Gilead Sciences, Inc. Fires Back at AbbVie Inc.

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Source: Gilead Sciences via Google Maps

Following the FDA approval of AbbVie's hepatitis C cocktail Viekira Pak, and Express Scripts' decision to make Viekira Pak its exclusive hepatitis C drug on its preferred formulary, investors endured a nausea-inspiring share price drop in Gilead Sciences .

However, Gilead Sciences shares are rebounding from their lows following news that the company has inked its own deal with CVS Health that makes Harvoni the go-to hepatitis C therapy for patients covered by plans relying on CVS Health's prescription benefit management business.

Moving chess pieces
The stakes are incredibly high for these two drugmakers. After Gilead Sciences launched its first-generation hepatitis C drug, Sovaldi, last December, the drug went on to generate more than $8.5 billion in sales through the first nine months of the year.

That success stemmed from a combination of a patient population that numbers nearly 3 million strong and Sovaldi's sky-high price tag of around $84,000 for a 12-week treatment course. Sovaldi's pricing shocked payers, including Express Scripts and state Medicaid departments, which fired back at Gilead Sciences by restricting Sovaldi's use to only the sickest of patients.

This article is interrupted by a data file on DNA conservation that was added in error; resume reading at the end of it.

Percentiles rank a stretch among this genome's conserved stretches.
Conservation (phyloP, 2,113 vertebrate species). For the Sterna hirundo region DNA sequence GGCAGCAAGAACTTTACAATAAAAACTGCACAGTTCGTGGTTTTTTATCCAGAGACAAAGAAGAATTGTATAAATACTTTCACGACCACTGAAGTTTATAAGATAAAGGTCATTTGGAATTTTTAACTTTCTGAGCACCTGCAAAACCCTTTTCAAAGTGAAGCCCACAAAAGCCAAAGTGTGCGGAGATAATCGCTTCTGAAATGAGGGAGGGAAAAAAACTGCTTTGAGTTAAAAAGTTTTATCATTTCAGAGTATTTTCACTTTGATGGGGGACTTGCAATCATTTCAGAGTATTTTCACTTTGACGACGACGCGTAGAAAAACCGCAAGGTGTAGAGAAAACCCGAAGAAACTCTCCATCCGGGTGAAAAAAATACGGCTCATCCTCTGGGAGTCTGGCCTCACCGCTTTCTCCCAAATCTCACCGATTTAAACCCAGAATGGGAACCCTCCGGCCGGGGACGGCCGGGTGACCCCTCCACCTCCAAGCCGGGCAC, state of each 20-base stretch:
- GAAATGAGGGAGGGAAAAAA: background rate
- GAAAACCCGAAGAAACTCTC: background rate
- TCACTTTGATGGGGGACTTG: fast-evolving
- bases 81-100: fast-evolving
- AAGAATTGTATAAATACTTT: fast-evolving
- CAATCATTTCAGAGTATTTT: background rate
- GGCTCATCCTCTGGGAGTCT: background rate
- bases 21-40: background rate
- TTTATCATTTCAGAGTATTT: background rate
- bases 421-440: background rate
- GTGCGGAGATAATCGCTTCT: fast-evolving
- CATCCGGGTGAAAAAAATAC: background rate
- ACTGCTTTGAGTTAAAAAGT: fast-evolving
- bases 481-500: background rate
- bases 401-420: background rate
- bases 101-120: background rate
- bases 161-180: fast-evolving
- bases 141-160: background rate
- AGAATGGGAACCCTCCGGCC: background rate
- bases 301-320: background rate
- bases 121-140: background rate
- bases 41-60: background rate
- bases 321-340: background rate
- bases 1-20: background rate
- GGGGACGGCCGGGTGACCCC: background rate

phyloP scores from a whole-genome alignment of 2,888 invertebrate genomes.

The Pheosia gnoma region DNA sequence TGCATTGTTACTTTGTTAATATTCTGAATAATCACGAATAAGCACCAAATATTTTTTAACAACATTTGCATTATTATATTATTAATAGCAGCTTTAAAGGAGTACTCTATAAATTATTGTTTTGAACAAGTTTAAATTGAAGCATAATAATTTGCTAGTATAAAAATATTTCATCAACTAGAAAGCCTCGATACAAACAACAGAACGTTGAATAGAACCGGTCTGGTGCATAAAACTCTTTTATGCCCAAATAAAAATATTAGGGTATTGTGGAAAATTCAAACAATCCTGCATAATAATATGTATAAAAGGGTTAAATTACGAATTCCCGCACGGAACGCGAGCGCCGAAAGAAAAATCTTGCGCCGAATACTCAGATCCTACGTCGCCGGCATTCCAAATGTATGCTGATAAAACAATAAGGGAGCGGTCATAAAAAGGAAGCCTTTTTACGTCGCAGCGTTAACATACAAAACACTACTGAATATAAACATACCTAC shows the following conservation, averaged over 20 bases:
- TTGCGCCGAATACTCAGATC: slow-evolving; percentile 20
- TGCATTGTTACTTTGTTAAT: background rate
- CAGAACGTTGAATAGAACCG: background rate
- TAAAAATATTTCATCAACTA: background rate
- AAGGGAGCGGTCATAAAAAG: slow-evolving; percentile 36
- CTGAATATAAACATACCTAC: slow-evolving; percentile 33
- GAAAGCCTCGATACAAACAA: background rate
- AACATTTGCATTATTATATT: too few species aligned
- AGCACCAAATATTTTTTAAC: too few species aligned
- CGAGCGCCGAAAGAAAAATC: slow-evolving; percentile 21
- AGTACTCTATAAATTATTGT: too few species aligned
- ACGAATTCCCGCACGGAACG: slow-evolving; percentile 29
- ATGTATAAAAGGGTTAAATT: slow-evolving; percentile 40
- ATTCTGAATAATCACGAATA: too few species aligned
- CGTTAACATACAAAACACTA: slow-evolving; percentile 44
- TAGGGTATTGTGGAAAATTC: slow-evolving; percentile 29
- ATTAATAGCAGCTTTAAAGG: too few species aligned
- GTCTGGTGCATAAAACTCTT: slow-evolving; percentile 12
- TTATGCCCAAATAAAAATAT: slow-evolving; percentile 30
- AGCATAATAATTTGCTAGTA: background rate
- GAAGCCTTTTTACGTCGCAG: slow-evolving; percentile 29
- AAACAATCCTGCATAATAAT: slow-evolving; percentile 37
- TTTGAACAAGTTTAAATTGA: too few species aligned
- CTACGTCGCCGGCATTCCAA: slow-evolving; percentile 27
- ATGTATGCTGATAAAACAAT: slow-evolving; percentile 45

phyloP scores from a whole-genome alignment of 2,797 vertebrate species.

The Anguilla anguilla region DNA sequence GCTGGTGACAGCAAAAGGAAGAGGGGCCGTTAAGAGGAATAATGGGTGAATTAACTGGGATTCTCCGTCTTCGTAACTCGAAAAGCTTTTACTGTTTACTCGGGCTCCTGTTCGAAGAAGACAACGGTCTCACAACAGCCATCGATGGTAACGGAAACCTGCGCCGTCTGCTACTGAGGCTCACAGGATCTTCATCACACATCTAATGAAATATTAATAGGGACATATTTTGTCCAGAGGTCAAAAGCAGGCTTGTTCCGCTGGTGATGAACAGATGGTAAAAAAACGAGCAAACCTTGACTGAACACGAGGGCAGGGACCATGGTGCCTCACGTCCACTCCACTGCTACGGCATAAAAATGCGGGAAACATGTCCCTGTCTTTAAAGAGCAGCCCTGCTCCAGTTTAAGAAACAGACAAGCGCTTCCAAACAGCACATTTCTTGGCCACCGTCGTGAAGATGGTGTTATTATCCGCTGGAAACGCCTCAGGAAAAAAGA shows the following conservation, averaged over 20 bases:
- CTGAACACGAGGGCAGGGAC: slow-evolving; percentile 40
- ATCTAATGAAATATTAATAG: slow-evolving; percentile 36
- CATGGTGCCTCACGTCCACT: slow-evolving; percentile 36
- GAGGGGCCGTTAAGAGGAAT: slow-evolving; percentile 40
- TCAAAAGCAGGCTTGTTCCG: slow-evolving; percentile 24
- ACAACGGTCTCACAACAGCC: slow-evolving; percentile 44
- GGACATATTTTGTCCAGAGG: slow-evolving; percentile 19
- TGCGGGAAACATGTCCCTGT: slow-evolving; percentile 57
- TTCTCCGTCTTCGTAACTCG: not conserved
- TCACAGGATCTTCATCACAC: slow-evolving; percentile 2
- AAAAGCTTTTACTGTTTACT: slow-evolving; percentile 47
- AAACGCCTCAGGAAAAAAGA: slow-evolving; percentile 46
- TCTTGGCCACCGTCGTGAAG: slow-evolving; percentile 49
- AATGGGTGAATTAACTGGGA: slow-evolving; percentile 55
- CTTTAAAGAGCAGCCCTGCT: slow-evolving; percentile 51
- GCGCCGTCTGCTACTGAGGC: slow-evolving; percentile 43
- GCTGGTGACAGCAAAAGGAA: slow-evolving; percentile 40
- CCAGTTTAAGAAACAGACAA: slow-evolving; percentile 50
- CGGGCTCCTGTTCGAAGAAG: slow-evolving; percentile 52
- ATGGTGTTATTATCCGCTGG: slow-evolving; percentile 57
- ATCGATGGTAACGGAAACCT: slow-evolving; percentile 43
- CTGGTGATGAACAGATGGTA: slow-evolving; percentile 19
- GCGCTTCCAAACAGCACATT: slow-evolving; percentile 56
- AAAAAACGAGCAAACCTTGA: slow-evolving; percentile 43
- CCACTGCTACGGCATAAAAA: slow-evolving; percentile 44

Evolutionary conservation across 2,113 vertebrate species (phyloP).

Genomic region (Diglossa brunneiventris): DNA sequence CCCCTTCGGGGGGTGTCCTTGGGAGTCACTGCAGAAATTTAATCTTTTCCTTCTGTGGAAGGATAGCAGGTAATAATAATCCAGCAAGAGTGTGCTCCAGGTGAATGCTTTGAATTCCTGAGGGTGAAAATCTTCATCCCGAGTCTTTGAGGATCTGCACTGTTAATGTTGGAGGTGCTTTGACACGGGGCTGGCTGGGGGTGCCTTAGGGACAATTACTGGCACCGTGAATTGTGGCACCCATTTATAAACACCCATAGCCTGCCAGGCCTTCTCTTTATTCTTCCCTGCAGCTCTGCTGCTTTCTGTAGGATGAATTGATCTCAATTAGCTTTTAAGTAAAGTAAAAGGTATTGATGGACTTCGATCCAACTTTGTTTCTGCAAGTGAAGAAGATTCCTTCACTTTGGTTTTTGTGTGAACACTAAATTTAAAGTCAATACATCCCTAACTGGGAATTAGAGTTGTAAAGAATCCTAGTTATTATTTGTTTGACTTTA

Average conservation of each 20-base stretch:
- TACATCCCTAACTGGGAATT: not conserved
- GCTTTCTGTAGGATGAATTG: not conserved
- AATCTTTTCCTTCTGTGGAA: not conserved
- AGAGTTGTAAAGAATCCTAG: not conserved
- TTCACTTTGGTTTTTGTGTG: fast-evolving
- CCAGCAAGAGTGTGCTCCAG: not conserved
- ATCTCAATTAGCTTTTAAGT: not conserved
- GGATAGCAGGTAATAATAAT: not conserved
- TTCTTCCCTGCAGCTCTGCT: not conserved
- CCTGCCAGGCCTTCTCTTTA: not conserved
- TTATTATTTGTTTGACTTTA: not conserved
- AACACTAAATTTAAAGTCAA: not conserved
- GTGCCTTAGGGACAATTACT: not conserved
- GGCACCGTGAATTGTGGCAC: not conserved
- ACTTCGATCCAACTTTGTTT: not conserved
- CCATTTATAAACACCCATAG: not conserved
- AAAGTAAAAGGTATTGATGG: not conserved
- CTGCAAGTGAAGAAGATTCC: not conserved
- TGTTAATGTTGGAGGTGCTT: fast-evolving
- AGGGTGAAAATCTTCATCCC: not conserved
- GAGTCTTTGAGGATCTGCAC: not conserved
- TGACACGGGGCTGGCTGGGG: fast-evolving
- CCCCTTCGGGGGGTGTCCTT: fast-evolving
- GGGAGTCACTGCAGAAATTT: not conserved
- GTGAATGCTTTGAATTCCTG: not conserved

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However, even when faced with the rationing of access to Sovaldi, Gilead Sciences remained undaunted in October, when it priced its second-generation hepatitis C drug, Harvoni, at $94,500 for a 12-week treatment course, a price that was about in line with Sovaldi's price plus the cost of ribavirin, a drug that was commonly being prescribed alongside Sovaldi, but wouldn't be prescribed alongside Harvoni.

Gilead Sciences' Harvoni pricing decision drew additional ire from Express Scripts, which had become all too willing to see a competitor like AbbVie emerge. As a result, in hindsight, it probably isn't too surprising that Express Scripts sat down with AbbVie following the FDA approval of Viekira Pak to offer exclusivity on its preferred drug formulary in exchange for an undisclosed price cut.